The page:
Antigen testing offers food plants extra safety

There was a steady stream of workers climbing the stairs to be clogged for rapid antigen testing of Covid-19 at Dawn Farm Foods, a production plant in Naas, Co Kildare, on Monday.

As infections began to increase during this fourth wave, the company went from testing hundreds of employees once to twice a week – every Monday and Thursday.

The goal of the screening program, which has been in operation since March, is to capture potential cases of the disease before one infected person could cause a super-spreading event.

“Having the antigen testing has just added another layer to feel that we have a safety net here that we will quickly catch people if they just don’t know they are unwell,” says Nick Andrews, head of food safety and Covid defense. with the company.

With the latest wave of infection showing no sign of declining, despite high vaccinations, the National Public Health Crisis Team and Government have slowly accepted the use of antigen testing as another tool in the fight against the virus.

Since last month, the Health Service Executive has been sending antigen test kits to fully vaccinated, asymptomatic close contacts of virus cases. The Government plans to extend rapid testing to schools and introduce a subsidy to encourage people to use them more generally.

The experience of antigen testing for food production companies and meat factories has been effective, although they may not be as definitive a diagnostic tool as the PCR tests used in HSE centers.

“I’m not trying to pretend they’re just as sensitive, but in a practical environment. . . we found them a very useful tool, ”says Andrews.

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Three testers from an outside health care company in personal protective equipment (PPE) come and take workers ’swabs three times a day to cover staff in three shifts. There are about 1,000 people working across the expansion facility, including Dawn’s 700 employees.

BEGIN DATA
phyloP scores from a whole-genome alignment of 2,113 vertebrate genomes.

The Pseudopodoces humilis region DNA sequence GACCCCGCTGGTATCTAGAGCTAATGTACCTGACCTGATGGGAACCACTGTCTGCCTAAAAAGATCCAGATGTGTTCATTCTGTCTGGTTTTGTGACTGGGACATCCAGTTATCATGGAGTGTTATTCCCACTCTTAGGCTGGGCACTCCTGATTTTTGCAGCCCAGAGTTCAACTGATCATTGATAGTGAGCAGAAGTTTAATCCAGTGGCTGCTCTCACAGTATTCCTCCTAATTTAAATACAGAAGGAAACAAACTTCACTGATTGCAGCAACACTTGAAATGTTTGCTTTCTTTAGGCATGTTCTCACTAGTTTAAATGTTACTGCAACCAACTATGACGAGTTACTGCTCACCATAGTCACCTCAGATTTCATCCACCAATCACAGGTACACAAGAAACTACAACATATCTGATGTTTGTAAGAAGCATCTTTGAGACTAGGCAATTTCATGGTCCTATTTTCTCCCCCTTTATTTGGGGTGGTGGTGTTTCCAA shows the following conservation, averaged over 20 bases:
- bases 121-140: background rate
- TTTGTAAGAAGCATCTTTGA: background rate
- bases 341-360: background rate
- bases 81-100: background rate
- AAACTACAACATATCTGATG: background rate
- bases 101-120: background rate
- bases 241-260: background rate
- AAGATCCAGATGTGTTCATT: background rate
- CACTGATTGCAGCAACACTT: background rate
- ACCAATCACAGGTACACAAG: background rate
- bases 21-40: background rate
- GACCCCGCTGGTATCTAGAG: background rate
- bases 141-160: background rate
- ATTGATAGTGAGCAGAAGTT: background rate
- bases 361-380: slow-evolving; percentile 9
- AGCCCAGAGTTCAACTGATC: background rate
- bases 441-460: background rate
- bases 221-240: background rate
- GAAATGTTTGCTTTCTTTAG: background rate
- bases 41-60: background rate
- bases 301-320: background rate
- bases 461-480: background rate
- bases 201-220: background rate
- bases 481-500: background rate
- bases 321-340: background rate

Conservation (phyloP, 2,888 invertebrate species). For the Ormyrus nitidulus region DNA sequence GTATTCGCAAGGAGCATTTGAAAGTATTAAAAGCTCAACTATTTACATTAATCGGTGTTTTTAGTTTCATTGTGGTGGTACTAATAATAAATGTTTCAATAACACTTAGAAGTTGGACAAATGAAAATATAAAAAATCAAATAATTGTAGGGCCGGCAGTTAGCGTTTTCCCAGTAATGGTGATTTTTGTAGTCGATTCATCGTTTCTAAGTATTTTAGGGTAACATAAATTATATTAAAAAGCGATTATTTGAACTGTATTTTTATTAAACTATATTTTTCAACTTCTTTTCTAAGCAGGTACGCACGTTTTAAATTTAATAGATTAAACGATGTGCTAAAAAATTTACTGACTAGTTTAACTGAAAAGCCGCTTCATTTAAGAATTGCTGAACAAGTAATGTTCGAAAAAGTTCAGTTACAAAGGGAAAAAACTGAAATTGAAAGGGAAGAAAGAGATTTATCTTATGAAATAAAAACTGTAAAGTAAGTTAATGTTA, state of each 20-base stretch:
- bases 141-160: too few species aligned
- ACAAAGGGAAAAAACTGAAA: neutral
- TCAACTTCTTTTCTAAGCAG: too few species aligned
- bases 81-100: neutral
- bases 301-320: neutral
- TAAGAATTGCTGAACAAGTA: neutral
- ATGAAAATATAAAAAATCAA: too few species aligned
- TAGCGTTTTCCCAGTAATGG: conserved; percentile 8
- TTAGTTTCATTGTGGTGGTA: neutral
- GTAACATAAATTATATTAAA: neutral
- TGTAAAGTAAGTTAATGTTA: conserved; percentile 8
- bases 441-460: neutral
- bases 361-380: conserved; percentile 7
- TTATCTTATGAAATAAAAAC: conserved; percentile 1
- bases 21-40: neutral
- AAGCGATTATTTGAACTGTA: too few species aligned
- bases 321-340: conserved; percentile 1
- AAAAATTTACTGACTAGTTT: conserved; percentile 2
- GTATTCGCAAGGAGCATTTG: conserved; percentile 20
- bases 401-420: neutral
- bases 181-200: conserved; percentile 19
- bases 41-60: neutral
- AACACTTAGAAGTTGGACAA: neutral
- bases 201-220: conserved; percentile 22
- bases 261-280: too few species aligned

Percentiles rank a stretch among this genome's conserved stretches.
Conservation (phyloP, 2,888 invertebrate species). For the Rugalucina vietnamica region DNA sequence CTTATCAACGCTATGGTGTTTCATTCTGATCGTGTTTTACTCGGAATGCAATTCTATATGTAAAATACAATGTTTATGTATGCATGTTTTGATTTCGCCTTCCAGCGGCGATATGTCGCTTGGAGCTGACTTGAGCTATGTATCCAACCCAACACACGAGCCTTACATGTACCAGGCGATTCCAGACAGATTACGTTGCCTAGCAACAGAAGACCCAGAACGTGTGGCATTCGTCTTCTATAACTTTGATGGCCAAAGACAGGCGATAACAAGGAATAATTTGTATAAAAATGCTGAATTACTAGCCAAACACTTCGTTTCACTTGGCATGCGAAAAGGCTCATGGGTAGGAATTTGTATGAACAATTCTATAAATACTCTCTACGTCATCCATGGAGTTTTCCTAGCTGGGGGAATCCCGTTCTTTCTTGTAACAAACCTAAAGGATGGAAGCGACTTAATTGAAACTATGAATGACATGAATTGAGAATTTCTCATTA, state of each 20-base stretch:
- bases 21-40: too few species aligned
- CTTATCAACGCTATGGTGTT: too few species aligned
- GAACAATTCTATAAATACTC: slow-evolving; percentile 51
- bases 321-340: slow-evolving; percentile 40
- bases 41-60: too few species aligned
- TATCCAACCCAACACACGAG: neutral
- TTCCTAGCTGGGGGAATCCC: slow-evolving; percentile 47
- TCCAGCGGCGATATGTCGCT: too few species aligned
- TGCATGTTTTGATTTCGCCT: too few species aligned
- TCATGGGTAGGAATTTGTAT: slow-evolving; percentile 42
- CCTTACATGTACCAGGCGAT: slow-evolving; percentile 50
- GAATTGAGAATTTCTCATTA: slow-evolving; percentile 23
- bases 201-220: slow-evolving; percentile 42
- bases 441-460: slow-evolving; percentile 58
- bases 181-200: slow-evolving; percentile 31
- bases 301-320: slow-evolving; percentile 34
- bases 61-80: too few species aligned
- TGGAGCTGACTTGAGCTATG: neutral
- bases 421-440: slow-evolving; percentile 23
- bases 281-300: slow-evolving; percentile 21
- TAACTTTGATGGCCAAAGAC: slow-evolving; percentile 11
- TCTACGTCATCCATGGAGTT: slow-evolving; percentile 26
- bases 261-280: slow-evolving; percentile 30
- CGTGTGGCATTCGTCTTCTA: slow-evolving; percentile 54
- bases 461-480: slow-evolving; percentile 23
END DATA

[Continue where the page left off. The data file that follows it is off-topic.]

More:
Nick Andrews, head of food safety and Covid defense at Dawn Farm Foods: Company caught infections by antigen screening in

Nick Andrews, head of food safety and Covid defense at Dawn Farm Foods: A company caught infections by antigen screening on a “very rare occasion”. Photo: Enda O’Dowd

Antigen tests being administered at Dawn Farm.  Photo: Enda O'Dowd

Antigen tests being administered at Dawn Farm. Photo: Enda O’Dowd

The facility is not a meat factory. It makes prepared foods like pepperoni, chorizo, chicken strips and meatballs for food supply companies and restaurants.

Andrews says the company caught infections by antigen screening on a “very rare occasion”, with only a “fraction of a percentage of people” testing positive. He considers the program “another layer of security” in addition to other measures such as social distance, wearing PPE and installing protective barriers and screens.

While public health officials have long been reluctant to accept antigen testing – as they are viewed as less sensitive than PCR testing – it has become a routine part of life at Dawn Farm Foods and and other food production facilities and meat processing facilities.

Just over 100,000 tests were conducted through 42 meat plants and food production facilities between March and September under a program controlled by the Department of Agriculture with test kits supplied by the HSE. In all, 167 people were detected as having the virus.

“I’m pretty sure that would have prevented a bigger explosion,” says Dónal Sammin, director of laboratories in the department that oversees the program.

Risk of recirculation

Sammin considers antigen testing a “risk-reduction tool” at high risk as a food or meat plant, where the recirculation of cool air can result in easier transmission of the virus.

The less invasive nasal laminae used in antigen tests make them a more acceptable form of routine screening for staff. The gag reflex triggered by PCR stones to the back of the throat can make it uncomfortable, especially if needed twice a week.

Sammin thinks antigen testing is a better proxy than the PCR variety to detect people who are more likely to infect others and spread the disease.

“If you get a signal on an antigen test, the likelihood is that you are discarding significant amounts of virus, so you will most likely be transmitting it,” he says.

While Dawn Farm Foods employs a professional contractor, other food companies use controlled self-sampling, which encourages staff to undergo testing.

Andrews says use of the contractor allows Dawn Farm to perform a subsequent PCR test on site to confirm an antigen result. The result is then used to risk assessing the worker – do they live with, travel to work or socialize with other employees? They can then be isolated.

If antigen testing were available last year, it could prevent explosions through food factories in the summer, which caused local blockades in Kildare, Laois and Offaly.

“What was difficult at the time was that there were no tools to really know where you were unless you went for a full PCR exam, which is not easy to do,” says Andrews, who adds that antigen testing allows the company to “notice”. trends soon enough ”.

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